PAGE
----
[click_to_tweet tweet=”In order to be falsely accused, you have to be doing something worthy of accusation.” quote=”In order to be falsely accused, you have to be doing something worthy of accusation.” theme=”style1″]
But even more interesting to me is our passage out of John 2:
Jesus said to the servants, “Fill the jars with water.” And they filled them up to the brim. And he said to them, “Now draw some out and take it to the master of the feast.” So they took it. When the master of the feast tasted the water now become wine, and did not know where it came from (though the servants who had drawn the water knew), the master of the feast called the bridegroom and said to him, “Everyone serves the good wine first, and when people have drunk freely, then the poor wine. But you have kept the good wine until now.” (John 2:7-10, emphasis mine)
Now, if you are one who feels strongly about abstaining, what do you do with the fact Jesus’ first miracle was to not only create wine, but create it for people who were most likely already drunk, or at least had had “enough” to drink (v. 10)?
Put that one in your Bible and read it!
The New International Version says “had too much to drink”. There goes the “it was only fermented grape juice” argument I hear conservative Christians use to explain this away (nevermind that the process for preventing the fermentation of grace juice wasn’t invented until the 1800s).
And please forgive me for my over-simplicity, but in order for them to have run out of wine, that means the people had been drinking it. And the master of the feast states “when people have drunk freely” then the poor wine is served. So, keep in mind, Jesus didn’t make the wine and then tell ushers to go around and only serve those who were sober or had only one drink. He didn’t have a disciple go around and check everybody’s glass before any more was poured for them. How absurd!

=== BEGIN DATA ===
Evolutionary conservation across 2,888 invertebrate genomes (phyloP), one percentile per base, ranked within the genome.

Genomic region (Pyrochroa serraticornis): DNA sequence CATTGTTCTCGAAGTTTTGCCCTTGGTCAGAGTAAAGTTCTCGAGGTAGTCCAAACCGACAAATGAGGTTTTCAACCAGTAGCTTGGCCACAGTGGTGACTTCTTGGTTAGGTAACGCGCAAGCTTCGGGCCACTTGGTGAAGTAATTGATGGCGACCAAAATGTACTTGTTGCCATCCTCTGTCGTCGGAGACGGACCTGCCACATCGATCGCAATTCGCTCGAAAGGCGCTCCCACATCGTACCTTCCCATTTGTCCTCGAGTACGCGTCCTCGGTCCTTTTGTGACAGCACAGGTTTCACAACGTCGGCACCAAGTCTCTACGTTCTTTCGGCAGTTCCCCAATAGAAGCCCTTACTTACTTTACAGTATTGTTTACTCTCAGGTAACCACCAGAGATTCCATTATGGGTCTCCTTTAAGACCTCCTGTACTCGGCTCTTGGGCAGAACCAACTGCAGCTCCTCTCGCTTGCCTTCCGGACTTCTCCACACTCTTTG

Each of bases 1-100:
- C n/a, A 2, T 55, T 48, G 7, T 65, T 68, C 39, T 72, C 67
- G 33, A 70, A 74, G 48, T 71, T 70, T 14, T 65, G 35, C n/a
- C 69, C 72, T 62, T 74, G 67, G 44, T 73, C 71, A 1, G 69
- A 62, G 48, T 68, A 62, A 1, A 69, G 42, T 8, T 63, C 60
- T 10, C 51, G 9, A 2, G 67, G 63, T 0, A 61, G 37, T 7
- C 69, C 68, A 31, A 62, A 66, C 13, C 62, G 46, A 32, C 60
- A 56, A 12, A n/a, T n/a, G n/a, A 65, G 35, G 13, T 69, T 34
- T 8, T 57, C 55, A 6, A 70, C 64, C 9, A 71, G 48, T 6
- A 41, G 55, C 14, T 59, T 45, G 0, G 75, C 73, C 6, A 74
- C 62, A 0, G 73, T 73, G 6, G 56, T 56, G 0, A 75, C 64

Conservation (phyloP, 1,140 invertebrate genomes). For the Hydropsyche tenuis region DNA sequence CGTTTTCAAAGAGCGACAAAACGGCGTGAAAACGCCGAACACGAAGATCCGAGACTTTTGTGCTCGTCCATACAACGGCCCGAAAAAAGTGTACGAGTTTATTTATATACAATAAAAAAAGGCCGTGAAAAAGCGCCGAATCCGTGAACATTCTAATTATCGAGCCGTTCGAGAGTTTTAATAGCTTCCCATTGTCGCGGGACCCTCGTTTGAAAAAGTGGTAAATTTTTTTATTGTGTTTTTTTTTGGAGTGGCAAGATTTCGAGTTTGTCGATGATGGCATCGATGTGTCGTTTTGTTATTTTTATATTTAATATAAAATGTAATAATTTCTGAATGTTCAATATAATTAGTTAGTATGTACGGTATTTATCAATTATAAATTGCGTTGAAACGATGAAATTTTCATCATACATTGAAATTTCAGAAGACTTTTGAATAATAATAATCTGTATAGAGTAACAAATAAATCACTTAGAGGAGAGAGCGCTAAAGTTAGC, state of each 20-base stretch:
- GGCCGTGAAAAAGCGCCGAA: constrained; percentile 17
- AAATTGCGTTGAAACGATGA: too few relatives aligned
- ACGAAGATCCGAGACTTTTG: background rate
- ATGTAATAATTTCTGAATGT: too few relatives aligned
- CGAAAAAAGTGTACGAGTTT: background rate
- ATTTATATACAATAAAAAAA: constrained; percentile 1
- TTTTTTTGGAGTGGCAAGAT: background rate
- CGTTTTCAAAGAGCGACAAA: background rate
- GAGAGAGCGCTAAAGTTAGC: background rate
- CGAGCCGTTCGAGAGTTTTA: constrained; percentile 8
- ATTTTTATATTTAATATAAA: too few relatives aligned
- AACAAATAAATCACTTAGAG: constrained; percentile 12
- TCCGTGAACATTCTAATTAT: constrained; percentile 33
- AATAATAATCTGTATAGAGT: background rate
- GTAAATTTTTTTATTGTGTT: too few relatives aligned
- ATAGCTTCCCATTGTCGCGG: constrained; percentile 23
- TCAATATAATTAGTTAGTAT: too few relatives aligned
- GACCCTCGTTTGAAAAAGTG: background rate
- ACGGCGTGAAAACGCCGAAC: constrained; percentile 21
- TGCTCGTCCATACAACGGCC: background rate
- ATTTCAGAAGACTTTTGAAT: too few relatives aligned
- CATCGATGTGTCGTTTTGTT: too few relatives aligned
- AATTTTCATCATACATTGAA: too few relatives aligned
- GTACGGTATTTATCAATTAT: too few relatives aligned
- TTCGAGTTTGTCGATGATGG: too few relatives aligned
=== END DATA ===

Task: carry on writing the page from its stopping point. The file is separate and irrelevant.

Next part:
We can’t put our personal preferences on to the text just because we may not drink or like that other Christians are comfortable with it.
What really struck me about this passage was the fact not only did the God-man, Jesus, make wine, but how much of it he made.
Jesus took 6 jars that held about 25 gallons each. That is 150 gallons of the finest wine. A bottle of wine is about 26 oz, making this the equivalent of around 750 bottles of wine. Figure fine wine starting at about $40 a bottle and you have here a $30,00o MIRACLE!!! The point?? OUR GOD IS AN EXTRAVAGANT God!!! He blesses richly, thoroughly. ((Changing Water Into Wine – Bobby Lepinay http://bobbylepinay.typepad.com/bobby_lepinay/2011/06/changing-water-into-wine.html))
Jesus knew how to fix a wedding celebration! Does that offend your sensibilities?
That’s the problem when we blind ourselves with our own convictions and assume God expects the same for every single person over matters that are not even spelled out clearly in the Bible. Yes, we’re told to not be or get drunk (1 Tim 3:8, Rom 13:13, 1 Cor 6:9-10, Gal 5:19-21, Eph 5:18). On a side note, have you ever noticed of all the sins Paul lists in his lists, many — if not all of them — are the EXCESSES of things God has created for good intentions — including sexual relations, for example — but it’s abusing them outside of His prescribed reign that’s a sin? But that’s for another post!
That observation is still just a scratching of the surface of what I’ve noticed in this passage: Jesus created this stuff for enjoyment. It doesn’t document that he had any other thoughts on the matter, he just…made it!
Jesus didn’t create it and then specify the rules for how to use it and partake of it. At least, if He did, it’s not something the Gospel writer deemed important enough to include in his recollection of this account.
Is it Really a “Slippery Slope”?
I have never, in all my 14 years of being a Christian to date, heard anybody give a good Biblical explanation for why not to drink unless they go the route of cultural arguments, and use Scriptures about causing little ones to stumble; or personal conviction arguments, like the “it’s a slippery slope one thing leads to another” argument that drinking one glass/bottle/serving is as good as going all the way and getting completely drunk. But tell an overweight pastor to cut back on his sugar intake and watch all hell break loose!
“You’re just trying to justify your sin by comparing it to another!”